Timeshare experience so bad he wants a refund
Q: On Aug. 8, my wife and I signed a contract with Club Hipico Sunset Cancun for future vacations in Cancun.
After spending several days in Cancun and two days at Club Hipico Sunset's hotel, we were totally disappointed with the experience. On Aug. 13, I sent my request for cancellation of the contract by overnight courier to Sunset Group's offices in Miami. This was within the five-day cancellation policy.
Subsequent to my letter, I've sent numerous e-mails to the company concerning my cancellation. So far, all of my communications have remained unanswered.
After spending six days in Cancun and Sunset Group's facilities, we don't want to go back.
I'd appreciate any help you can give me.
A: The contract you signed was for a 30-year membership to use the facilities at Hacienda Andalucia for a total of $11,800.
The resort bills itself as the first place in Cancun to offer a "real equestrian experience," including "polo lessons, jumping lessons, Mexican ladies' riding, rides along Mayan paths, horse and carriage rides, ponies and a Mexican specialty restaurant."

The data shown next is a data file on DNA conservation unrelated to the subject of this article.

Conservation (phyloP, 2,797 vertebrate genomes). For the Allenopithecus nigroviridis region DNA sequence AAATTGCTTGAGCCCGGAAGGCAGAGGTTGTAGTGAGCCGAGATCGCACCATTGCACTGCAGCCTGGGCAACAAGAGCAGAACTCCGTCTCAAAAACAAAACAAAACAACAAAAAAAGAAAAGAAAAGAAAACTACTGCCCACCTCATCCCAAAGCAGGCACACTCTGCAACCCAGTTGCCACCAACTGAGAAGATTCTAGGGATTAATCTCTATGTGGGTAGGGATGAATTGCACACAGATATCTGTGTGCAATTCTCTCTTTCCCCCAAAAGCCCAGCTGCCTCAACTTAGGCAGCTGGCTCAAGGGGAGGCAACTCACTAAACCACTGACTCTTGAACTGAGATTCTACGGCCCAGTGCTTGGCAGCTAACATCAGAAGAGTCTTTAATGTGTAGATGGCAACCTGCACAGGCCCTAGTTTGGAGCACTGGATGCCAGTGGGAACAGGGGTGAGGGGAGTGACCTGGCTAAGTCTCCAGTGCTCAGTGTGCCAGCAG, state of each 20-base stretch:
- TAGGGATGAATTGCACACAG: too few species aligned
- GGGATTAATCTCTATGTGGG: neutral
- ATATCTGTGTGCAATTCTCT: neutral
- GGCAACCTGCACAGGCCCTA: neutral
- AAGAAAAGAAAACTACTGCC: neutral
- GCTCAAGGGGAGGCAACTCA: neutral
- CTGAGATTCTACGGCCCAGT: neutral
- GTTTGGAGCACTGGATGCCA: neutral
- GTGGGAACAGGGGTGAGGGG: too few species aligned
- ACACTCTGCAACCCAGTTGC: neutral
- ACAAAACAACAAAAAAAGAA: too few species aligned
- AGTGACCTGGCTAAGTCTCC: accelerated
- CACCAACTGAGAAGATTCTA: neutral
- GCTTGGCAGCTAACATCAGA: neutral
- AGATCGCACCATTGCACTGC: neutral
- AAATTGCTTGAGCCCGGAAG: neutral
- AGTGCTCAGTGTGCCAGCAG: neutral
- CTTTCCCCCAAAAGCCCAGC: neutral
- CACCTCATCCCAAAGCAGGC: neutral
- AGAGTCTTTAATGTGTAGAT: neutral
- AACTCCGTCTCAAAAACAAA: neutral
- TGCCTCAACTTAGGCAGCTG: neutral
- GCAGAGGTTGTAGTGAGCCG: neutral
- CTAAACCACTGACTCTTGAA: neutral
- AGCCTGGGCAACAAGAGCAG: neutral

The contract, executed by Promotora Sunset Beach Clubs, also contains an interesting clause. It requires confidentiality of "trade secrets" and asks that members not disclose information to use against the company. That's not uncommon. However, members also agree "not to make any statements or communications which could disparage the reputation and integrity of Sunset Group or its products . . ." It reminds members that negative comments about timeshares could hurt the value of their memberships.
I've read a lot of contracts in my time with Action, but I don't recall ever seeing language that sought to restrict free speech.
You did follow the requirements for early termination as set forth in the contract.
Customer service representative Montse Castraneda sent an e-mail on Oct. 8 letting Action know you were no longer a customer and that your contract down-payment had been refunded.
You didn't actually receive the refund until Nov. 14, but now you're $6,809.07 richer.
Verizon scrutinized for 'out of service' calls
Last week, the Florida Public Service Commission ordered Verizon Florida LLC to show cause why it should not be penalized $4.56-million for taking too long to restore customers' landline phone service.
The PSC alleges Verizon failed to restore service to customers within the 24-hour time frame required in Rule 25-4.070(3)(a) of the Florida Administrative Code. The outages affected more than 56,500 phone lines in 2007 and 2008.
Verizon has argued the PSC misunderstands the rule and has failed "to recognize critical information in the reports that demonstrate the company's compliance with the rule."
Verizon will have 21 days from issuance of the order to respond in writing why the company should not be penalized for its apparent violations.